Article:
How to put a PDF cleanly into Word or into your TM tool using really (really!) simple skills

I have often observed that while many translators and project managers may be skilled users of a number of sophisticated software tools, they sometimes lack some really simple skills in Word. Like for instance knowing how to find and replace tabs or paragraph and line markers…

“But why would we ever want to do that?” they might ask.

In this post we look how such simple skills can be used to solve some awkward problems. As an illustration, we’ll look at how to drop a PDF file into Word (and from there into a TM tool, if required).

So – what’s the problem with PDF files?

Many translators are dismayed when they discover that the source text is in PDF format – and for good reason. Getting it into an editable format or getting it into a TM tool is not always straightforward. A quick search on Google will turn up a variety of different “PDF converters”. Some TM software tools will also convert PDFs into an editable format. However, in my experience, it is very rare that the converted text is without some mucky problems. Many translators just give up on trying to extract text from PDFs.

Alejandro Moreno-Ramos has the best possible solution:

However, if Alejandro’s method fails, (and you really want editable text) then…

This is what you can do:

If you are able to select the text in a PDF with your mouse then you will be able to copy it and paste it directly into Word (if not, you should quickly abandon all hope!). Copying and pasting the text will not transfer the document properties (e.g. margins, columns etc), but you’ll get the text with most of its formatting properties (fonts, text size, bold and italics etc):

You’ve now got editable text… But whoa! In the illustration above, you can see that there is a paragraph marker at the end of every line! The text doesn’t wrap properly in the Word document.


Not at all! It’s easy enough to get rid of the paragraph markers (as we’ll see) using simple find & replace. But this would make the whole document one huge paragraph. We need to retain one critical piece of information – where the real paragraphs start and end!

We need to get rid of the surplus paragraph markers (shown in the red circles below) – but we need to keep the ones marked in blue. These mark the end of the real paragraphs.

There are a few steps involved in doing this – but they are all very simple – the only skills required are to know how to copy, paste and find & replace!  Here’s how to do it:

1 Get the text from the PDF into Word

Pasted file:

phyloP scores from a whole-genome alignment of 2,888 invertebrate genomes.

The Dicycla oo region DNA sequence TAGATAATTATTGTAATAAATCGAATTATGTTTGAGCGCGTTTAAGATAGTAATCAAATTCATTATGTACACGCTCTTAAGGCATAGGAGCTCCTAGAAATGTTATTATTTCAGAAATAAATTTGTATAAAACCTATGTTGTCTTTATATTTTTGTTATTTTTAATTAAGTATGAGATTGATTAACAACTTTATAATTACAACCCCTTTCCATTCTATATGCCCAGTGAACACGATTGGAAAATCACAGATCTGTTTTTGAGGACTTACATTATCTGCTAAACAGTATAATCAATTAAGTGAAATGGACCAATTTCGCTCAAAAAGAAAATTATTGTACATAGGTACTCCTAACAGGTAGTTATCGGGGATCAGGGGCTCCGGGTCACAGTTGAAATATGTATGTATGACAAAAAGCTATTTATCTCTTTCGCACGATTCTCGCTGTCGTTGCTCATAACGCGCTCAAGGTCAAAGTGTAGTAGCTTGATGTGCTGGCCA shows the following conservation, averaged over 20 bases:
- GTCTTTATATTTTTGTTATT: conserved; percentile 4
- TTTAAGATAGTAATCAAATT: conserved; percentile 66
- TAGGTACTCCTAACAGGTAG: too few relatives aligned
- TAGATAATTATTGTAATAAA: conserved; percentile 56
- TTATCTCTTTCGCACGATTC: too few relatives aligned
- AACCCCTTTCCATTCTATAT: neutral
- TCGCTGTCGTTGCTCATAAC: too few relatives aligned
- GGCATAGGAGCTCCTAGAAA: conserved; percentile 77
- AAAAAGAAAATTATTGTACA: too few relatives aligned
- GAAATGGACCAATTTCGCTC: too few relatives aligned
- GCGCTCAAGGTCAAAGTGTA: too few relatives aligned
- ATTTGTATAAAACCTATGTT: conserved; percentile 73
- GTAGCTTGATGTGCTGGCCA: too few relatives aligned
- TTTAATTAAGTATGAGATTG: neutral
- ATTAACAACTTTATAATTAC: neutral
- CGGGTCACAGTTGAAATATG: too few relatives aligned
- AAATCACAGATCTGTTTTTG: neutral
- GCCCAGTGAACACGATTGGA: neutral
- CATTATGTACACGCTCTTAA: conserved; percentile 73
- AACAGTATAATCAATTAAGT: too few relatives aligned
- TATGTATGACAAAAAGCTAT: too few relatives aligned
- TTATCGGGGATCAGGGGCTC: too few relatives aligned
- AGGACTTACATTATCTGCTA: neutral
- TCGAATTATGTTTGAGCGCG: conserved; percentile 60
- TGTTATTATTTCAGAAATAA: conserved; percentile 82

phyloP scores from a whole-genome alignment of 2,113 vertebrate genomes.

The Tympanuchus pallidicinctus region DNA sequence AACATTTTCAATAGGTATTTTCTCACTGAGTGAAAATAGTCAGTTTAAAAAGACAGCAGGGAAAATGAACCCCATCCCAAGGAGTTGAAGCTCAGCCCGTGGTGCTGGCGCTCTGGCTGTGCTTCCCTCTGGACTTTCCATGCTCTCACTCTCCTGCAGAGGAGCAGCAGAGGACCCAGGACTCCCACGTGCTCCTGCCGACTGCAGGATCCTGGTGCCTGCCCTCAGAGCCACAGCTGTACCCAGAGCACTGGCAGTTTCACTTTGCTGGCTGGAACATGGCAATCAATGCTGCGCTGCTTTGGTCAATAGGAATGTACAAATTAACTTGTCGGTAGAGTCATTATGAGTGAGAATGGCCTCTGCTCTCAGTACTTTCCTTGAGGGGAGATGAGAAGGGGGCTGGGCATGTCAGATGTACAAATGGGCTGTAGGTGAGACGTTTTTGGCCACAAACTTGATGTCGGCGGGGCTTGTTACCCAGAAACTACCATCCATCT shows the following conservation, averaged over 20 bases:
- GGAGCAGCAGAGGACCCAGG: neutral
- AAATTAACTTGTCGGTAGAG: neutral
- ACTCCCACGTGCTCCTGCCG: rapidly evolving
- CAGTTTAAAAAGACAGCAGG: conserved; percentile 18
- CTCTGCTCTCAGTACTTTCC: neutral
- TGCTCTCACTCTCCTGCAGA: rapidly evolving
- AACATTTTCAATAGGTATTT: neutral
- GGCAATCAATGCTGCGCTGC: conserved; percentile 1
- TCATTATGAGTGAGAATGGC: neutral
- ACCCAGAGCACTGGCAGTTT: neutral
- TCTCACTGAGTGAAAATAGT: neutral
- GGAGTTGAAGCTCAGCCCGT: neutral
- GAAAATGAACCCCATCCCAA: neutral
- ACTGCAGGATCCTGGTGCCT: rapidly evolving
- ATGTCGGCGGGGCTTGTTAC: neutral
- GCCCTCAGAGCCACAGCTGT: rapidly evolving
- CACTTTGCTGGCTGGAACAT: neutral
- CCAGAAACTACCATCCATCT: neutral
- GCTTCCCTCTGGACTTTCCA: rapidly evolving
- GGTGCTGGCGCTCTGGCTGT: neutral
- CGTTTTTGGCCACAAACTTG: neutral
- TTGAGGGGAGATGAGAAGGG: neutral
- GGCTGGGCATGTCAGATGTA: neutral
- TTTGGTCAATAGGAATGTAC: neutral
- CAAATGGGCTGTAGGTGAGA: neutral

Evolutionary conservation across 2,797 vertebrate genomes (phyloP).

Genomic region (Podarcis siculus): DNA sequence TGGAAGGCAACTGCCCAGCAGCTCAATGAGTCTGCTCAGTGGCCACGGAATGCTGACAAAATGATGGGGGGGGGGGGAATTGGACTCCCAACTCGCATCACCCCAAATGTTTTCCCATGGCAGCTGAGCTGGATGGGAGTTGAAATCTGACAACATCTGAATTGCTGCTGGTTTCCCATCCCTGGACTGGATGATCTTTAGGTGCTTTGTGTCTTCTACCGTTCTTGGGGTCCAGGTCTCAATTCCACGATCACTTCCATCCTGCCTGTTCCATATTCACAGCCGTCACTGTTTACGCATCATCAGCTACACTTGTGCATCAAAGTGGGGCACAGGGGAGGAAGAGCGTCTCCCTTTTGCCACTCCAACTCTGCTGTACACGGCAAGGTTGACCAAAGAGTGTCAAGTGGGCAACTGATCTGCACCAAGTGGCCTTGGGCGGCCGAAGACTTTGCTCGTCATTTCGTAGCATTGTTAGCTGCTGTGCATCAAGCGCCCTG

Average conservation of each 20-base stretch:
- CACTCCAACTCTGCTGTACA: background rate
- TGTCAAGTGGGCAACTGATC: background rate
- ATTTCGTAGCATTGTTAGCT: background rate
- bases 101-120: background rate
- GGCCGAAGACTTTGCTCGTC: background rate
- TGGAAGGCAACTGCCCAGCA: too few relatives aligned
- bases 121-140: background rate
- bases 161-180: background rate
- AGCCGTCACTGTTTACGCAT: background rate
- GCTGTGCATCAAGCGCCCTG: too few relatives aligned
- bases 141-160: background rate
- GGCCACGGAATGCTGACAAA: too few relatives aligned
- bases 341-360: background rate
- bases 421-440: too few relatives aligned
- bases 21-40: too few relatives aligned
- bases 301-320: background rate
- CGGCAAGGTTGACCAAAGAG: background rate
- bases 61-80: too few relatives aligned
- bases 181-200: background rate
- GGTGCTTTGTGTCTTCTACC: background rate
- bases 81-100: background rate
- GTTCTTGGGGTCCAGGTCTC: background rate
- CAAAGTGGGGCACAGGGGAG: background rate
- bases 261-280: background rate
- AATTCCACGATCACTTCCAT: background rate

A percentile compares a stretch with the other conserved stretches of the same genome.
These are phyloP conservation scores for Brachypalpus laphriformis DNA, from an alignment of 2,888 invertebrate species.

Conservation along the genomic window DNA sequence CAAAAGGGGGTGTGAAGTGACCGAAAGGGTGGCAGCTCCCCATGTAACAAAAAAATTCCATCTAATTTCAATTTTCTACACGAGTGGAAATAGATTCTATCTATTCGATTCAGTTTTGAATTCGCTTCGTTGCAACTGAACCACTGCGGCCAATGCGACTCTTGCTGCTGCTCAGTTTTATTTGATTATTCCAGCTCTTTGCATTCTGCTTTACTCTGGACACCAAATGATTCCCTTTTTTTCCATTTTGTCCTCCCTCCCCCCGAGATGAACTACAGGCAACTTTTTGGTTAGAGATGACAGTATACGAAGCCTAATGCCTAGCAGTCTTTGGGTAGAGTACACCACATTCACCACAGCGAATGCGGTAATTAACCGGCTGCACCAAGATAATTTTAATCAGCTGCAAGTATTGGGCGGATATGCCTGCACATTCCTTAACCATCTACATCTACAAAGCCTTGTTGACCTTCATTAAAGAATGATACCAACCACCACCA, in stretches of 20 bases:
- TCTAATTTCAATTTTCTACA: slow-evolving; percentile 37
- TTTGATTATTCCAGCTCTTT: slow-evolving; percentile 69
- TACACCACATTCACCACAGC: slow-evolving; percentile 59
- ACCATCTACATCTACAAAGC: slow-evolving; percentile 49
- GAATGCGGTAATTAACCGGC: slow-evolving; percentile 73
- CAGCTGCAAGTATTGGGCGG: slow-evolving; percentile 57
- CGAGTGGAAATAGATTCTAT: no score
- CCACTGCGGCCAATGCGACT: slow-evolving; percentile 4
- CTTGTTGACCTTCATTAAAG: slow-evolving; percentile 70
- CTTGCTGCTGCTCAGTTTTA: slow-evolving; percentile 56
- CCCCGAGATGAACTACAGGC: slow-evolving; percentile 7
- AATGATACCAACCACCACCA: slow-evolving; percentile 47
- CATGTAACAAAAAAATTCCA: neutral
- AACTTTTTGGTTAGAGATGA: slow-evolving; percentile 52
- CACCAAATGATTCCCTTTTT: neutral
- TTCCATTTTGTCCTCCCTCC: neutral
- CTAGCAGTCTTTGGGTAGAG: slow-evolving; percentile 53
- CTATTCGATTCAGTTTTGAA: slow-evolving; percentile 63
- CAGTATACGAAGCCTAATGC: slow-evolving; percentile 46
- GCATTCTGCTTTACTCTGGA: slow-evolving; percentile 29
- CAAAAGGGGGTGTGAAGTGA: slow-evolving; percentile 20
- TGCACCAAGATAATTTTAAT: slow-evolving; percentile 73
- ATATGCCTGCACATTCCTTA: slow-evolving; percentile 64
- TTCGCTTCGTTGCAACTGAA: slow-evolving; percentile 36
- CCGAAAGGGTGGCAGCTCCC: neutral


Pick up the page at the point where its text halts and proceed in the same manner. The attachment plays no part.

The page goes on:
Select the text in the PDF. Copy it and paste it into Word.

(Some care needs to be taken when selecting text in a PDF. You may find that the PDF won’t allow you to select paragraphs in the correct order. You may need to copy & paste several individual sections, one at a time, to ensure you get the text flowing in the right sequence.)

2 Make sure that you have Word’s “Show/Hide” button switched to “Show”.

Toggling this button to “show” displays the document’s formatting marks (tabs, paragraph marks, picture anchors etc.) [1]. I’ve noted that many young translators (and some older ones too) try to work in Word with this button switched to “Hide”. The usual excuse is that seeing the formatting marks is aesthetically unappealing or distracting. My usual response is “Get over it!” (I don’t usually get a good reaction to that advice!) But my opinion is that working on a document with the formatting marks turned off is like groping around in a dark room – you unwittingly bump into, trip over and break things. Has your formatting ever gone unexpectedly haywire? Maybe you too like to keep this button in “Hide” mode? However, being able to see all the formatting marks helps you understand the structure of the document and lets you see if the original author has made any silly formatting mistakes. Walking blind into the client’s problems can spoil your day! Try it… It really doesn’t hurt (much)!

3 Identify where the real paragraphs end

Now, this requires a few minutes of manual work – it requires hitting the [Enter] key a few times on every page of the document to mark the end of each paragraph. If you really want editable text – it’s worth the small effort required.

Look for the spot where each paragraph ends, insert your cursor and then hit [Enter] to create an empty line. In many cases it is clear to the eye where each paragraph should end – but not always! So keep an eye on the original text. It only takes a few minutes to do this for an average-sized document.

Now you have double paragraph markers (aka “a blank line”) which indicate where the paragraphs are supposed to end:

4 Preserve these paragraph breaks

Our ultimate task is to get rid of all the surplus paragraph markers at the end of the lines. This is easy to do – we just replace them with spaces using Word’s Find & Replace function. 


If we replace all the paragraph markers with spaces, we’ll lose the paragraph breaks we’ve just marked with a blank line! They’ll just turn into two consecutive spaces (there may be lots of other double spaces hiding in the document too!). So we need to temporarily mark the paragraph breaks with something else before we can get rid of the unnecessary markers at the end of each line. You can use pretty much any sequence of characters you like – you just need to be sure that whatever you use is unlikely to occur in the text. You might like to make up something like “@#$%” or some such. I always use “[para]” as a placeholder.